Kosterman is one of two 15-year-olds on the 12-player roster. The rest of the team is made up of players between the ages of 18 and 22.
“He is a really exciting, dynamic basketball player and an outstanding young man,” said Canadian coach Steve Bialowas.
“At this age group, you are looking at maturity and can they play and compete against the bigger, stronger players, and Jack can compete.”
Kosterman’s game has risen dramatically in the past year: he wasn’t even invited to the team’s first evaluation camp back in December, but by the time they had their next tryout in June, he was on the radar.
“In six months, he made tremendous progress and worked very hard in practice,” Bialowas said.
“That is an important factor too, when athletes that age can really invest their time and energy into training and motivate themselves to get to that level. Then you know you have something special there to work with as a coach.”
The team left for England on Friday (Aug. 30) for their final preparations before the championships.
And while it may be his first time wearing the red and white for Canada, Kosterman does not expect it to be his last as he aims to make the national team for the 2016 Paralympic Games in Rio de Janeiro, Brazil.
It may seem like a lofty goal for someone who will have just turned 18 when the Games take place, but Kosterman likes the challenge.
“It will be tough, we have a really good team in Canada,” he said. “(But) I like to aim pretty high.
“I aimed for the Canada Games and they told me I wouldn’t make it, and I made it.
“And I aimed for making Team Canada (U23 team) and they told me I was too young and I made it on my first try. I love proving people wrong.”
Another goal is to play at the NCAA level when he finishes high school. He is just entering Grade 10 at Langley Fine Arts School.
He also has aspirations to play professionally down the road as there are leagues in Australia and Europe.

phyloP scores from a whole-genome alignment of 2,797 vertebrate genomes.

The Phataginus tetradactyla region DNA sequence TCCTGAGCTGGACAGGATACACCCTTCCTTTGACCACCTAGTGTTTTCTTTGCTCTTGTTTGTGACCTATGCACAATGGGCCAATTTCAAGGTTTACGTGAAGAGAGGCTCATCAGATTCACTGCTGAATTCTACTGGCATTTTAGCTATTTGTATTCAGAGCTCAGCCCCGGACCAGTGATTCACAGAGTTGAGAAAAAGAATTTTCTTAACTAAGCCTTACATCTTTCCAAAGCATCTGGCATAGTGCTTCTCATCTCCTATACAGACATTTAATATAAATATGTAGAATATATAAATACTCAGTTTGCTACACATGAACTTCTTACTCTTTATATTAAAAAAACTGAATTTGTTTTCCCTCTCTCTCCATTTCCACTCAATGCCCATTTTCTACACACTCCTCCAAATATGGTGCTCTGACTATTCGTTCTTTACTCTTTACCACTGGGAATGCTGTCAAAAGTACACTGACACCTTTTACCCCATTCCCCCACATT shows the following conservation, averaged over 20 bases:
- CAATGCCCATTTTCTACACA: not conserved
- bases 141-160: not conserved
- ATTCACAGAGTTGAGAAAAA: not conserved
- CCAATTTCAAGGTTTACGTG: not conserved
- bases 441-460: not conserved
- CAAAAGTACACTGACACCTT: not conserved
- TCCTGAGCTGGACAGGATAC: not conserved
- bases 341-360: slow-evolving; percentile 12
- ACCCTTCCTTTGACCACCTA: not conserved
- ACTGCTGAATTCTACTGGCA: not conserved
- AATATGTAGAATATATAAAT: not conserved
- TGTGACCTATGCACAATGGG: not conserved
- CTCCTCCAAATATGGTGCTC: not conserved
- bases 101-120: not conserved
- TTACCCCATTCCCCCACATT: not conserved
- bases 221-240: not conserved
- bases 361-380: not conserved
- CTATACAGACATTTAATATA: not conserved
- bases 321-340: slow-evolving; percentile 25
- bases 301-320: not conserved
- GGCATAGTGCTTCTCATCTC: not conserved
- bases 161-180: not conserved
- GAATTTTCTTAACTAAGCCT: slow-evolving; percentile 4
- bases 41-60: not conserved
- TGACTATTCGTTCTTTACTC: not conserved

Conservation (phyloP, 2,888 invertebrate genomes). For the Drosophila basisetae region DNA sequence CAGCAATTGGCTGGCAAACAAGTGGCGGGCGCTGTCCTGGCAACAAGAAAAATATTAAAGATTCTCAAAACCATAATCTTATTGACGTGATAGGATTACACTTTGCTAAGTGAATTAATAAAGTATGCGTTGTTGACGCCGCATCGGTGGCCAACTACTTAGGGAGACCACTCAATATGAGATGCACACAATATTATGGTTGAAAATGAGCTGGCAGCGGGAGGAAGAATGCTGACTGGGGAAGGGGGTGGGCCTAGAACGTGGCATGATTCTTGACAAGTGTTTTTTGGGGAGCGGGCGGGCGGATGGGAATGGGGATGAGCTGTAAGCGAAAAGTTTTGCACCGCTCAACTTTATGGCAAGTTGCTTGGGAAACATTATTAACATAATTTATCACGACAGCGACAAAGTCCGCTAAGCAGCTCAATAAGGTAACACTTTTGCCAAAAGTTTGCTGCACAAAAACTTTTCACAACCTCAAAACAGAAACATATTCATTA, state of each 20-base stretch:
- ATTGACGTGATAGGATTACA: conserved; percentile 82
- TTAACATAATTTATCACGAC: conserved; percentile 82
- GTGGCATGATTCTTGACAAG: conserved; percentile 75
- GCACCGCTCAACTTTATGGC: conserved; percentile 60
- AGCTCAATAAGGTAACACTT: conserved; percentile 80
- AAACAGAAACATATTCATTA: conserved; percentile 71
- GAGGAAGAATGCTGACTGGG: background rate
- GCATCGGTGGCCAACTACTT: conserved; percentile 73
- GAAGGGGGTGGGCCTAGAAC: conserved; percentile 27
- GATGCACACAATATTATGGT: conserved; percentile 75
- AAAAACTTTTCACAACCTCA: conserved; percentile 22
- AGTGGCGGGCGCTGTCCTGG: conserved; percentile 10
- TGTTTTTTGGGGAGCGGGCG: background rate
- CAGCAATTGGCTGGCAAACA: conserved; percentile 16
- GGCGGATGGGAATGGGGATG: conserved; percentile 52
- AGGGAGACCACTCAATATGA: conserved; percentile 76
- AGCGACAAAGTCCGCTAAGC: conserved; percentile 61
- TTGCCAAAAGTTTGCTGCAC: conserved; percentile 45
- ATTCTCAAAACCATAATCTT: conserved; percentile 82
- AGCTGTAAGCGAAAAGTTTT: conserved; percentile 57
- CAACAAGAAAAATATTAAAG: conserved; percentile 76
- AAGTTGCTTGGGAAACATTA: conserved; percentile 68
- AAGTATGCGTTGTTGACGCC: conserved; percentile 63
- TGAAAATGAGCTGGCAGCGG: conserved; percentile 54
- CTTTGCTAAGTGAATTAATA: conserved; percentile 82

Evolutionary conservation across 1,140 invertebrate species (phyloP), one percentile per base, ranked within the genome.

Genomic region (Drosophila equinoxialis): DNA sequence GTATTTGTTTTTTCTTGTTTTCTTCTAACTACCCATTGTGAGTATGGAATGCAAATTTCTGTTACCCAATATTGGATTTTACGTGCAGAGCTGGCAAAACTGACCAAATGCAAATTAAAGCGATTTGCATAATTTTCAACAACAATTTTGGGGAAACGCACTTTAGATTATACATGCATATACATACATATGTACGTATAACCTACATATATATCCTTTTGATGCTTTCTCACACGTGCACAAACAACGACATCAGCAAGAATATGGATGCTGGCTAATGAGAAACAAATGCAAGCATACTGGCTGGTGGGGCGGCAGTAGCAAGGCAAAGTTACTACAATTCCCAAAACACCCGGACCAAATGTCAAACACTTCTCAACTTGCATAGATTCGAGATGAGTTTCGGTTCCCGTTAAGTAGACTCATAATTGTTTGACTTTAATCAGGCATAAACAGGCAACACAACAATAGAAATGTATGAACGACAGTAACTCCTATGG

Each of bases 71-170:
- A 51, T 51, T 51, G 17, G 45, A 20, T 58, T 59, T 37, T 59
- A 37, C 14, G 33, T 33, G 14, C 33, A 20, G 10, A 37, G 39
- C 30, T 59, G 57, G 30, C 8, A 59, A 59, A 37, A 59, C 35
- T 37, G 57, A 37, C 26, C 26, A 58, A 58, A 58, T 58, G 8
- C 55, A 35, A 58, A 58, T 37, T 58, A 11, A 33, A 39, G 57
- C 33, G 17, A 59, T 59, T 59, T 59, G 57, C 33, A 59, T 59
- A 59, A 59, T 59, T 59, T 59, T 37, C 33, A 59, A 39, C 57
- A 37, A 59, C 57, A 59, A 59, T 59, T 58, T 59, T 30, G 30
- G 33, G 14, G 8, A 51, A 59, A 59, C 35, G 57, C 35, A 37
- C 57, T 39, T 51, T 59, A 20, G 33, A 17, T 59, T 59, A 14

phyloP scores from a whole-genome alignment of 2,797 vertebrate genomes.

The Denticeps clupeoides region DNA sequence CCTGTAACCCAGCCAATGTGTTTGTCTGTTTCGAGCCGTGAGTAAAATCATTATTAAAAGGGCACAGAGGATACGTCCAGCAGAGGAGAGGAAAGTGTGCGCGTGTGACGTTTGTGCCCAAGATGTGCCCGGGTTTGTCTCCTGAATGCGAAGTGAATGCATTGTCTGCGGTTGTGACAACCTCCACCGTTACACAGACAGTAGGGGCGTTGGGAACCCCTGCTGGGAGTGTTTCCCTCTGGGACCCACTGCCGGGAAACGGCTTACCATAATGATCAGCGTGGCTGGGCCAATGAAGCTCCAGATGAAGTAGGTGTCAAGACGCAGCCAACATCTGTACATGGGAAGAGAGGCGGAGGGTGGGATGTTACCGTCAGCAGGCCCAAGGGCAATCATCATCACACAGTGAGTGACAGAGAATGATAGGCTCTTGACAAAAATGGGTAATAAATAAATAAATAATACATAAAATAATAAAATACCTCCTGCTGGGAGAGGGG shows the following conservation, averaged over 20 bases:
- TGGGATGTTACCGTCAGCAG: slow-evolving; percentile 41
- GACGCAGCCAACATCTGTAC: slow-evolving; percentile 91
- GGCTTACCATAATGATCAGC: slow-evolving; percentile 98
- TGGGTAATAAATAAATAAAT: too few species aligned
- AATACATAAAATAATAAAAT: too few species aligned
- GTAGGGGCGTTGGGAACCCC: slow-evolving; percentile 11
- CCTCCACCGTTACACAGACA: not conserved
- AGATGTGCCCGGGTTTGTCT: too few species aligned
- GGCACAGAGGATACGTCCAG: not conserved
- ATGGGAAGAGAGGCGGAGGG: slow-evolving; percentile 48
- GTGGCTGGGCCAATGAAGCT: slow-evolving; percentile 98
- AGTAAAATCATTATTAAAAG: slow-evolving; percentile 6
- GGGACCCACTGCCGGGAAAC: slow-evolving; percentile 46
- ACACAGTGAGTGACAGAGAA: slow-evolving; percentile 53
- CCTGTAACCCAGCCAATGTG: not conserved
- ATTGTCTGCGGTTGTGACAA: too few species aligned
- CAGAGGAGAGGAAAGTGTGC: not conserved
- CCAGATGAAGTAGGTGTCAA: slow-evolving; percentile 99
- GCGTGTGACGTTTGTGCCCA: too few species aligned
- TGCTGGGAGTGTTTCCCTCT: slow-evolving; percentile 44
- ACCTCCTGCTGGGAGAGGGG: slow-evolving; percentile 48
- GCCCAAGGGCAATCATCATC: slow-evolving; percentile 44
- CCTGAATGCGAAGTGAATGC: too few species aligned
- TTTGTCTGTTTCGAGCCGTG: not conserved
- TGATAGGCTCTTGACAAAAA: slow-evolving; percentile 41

“I see nothing but great things in the future for Jack,” Bialowas said.
“He can make it as high as he wants to. Those decisions are usually not up to coaches, but it is the players that make the coaches’ minds up for them.
“If he keeps putting the work in, there will be a lot of opportunities.”
Kosterman sometimes wonders what might have happened had he not broken his hip and found wheelchair basketball.
For one thing, the sport changed his lifestyle. When he was 12, he dropped 60 pounds, going from 155 to 95. He is now 5-foot-10 and weighs 160 pounds.
“Really, in my life, I lucked out,” he said.
“Being in a wheelchair is the only challenge I have really had.
“Those couple of years I spent in a wheelchair really shaped who I am, gave me a new outlook on life.”
“I have a good family, I have good genetics, I am healthy.”
Kosterman has an older sister, Cassie, 29, and brother, Stuart, 18. He also credits his parents, Mitch and Karen, for all their support.
“The only reason I want to be inspirational is work ethic, because I know tons of people who have overcome bigger challenges than I have,” Kosterman said.
“People should look at the athlete and not the story,” Kosterman said.
“I want people to stop thinking ‘it is so great these athletes are back out there’ to start looking at it as a respectable sport.
“The athletes in the sport don’t look at it as disabled people so no one else should either.”
What is wheelchair basketball?
• Wheelchair basketball is played five aside on a regulation-sized court with the baskets 10 feet off the
• The player with the ball is allowed to take two pushes and then they must either dribble, pass or
shoot the ball or they will be called for a traveling violation.
• Each player is given a classification between 1.0 and 4.5 and under international rules, teams can
have up to 14 combined points on the court at one time.
• The more severe the disability, the lower the score.
• Officials grade each person for their classification and Kosterman is being submitted as a 4.0.
• Up to the international level, able-bodied athletes can play wheelchair basketball.